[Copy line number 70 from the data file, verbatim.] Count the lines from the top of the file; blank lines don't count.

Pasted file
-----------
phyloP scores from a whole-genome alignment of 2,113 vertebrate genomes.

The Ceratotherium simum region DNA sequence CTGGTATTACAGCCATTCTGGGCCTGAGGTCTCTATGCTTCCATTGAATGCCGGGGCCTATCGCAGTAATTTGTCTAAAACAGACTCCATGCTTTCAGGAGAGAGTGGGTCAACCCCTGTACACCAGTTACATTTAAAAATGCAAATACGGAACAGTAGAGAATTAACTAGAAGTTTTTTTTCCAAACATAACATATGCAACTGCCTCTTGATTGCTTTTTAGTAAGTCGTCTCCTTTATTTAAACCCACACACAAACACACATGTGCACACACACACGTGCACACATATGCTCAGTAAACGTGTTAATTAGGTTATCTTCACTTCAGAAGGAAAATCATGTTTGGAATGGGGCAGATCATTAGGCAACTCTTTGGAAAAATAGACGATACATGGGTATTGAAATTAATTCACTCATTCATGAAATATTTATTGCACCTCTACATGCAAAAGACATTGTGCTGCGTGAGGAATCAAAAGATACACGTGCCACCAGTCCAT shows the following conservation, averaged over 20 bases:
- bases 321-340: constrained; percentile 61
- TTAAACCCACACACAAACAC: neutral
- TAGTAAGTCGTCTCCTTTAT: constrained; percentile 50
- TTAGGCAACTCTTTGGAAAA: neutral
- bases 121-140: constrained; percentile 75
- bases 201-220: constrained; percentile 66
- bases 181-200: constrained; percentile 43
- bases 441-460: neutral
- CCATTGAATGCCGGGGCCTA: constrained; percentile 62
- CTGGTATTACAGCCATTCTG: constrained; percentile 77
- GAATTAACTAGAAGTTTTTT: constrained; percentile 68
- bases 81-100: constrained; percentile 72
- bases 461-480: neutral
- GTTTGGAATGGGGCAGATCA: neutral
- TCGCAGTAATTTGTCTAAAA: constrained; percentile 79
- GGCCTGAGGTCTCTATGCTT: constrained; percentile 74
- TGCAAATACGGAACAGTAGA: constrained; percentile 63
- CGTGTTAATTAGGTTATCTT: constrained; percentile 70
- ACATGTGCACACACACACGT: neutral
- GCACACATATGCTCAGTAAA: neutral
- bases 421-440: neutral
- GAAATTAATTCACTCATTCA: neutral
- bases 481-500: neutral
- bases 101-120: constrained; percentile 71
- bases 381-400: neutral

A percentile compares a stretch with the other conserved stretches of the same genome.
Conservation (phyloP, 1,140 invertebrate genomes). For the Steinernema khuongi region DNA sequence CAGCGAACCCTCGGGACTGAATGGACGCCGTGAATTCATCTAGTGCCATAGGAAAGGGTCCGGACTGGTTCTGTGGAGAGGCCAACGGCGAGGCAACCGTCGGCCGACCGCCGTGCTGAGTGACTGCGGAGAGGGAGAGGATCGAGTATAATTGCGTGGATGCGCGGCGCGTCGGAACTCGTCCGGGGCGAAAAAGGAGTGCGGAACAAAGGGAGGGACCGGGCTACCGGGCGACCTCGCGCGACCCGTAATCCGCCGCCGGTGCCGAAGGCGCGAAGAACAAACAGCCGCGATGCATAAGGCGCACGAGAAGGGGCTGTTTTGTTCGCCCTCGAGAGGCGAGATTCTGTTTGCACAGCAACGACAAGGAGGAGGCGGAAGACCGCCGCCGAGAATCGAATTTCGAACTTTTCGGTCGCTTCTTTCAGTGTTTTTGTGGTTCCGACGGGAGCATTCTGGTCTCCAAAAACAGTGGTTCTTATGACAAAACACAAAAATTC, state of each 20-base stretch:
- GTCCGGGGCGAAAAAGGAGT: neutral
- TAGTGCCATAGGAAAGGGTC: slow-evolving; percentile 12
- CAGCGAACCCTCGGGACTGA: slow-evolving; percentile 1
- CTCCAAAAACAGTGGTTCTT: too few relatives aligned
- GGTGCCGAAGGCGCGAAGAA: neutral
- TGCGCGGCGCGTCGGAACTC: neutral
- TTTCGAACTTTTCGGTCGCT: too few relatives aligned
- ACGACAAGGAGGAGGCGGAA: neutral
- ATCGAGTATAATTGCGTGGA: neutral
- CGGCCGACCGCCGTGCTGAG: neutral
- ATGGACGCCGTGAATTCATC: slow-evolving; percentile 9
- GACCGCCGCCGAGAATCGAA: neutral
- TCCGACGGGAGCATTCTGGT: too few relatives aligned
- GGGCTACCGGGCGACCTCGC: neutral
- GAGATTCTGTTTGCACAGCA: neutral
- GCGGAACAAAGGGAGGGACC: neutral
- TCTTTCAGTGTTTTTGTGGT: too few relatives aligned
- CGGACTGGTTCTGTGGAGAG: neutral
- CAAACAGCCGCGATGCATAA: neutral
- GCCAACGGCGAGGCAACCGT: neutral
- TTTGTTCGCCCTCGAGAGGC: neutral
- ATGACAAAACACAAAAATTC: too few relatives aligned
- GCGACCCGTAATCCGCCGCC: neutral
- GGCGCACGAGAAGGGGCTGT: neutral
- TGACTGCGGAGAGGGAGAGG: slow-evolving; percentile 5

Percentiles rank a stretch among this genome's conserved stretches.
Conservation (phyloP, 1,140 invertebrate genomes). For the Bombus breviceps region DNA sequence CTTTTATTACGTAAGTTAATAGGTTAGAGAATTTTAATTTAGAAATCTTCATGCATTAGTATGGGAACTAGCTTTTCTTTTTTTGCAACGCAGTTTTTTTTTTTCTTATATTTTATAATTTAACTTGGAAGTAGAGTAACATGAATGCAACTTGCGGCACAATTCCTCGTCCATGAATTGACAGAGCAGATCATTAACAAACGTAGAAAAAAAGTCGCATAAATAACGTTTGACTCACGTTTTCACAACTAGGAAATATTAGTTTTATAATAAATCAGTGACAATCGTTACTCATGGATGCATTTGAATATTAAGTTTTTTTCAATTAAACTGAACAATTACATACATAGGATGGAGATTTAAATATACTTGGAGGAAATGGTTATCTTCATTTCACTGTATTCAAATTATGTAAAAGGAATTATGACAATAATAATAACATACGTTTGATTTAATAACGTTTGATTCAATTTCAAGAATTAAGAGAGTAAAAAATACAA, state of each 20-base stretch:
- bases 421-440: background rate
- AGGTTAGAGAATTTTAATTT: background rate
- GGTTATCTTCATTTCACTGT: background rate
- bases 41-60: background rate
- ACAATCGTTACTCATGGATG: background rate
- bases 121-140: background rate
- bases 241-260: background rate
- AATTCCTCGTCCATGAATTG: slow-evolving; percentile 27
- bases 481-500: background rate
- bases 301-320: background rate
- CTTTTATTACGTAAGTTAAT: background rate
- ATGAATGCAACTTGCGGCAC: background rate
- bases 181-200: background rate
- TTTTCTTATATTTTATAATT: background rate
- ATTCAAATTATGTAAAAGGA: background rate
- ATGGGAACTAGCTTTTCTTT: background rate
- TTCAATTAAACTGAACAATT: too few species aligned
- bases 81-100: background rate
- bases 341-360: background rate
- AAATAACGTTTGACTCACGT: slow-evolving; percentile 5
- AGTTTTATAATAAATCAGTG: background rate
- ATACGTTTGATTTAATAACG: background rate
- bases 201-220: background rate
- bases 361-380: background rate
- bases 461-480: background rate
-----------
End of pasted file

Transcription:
- TTTTCTTATATTTTATAATT: background rate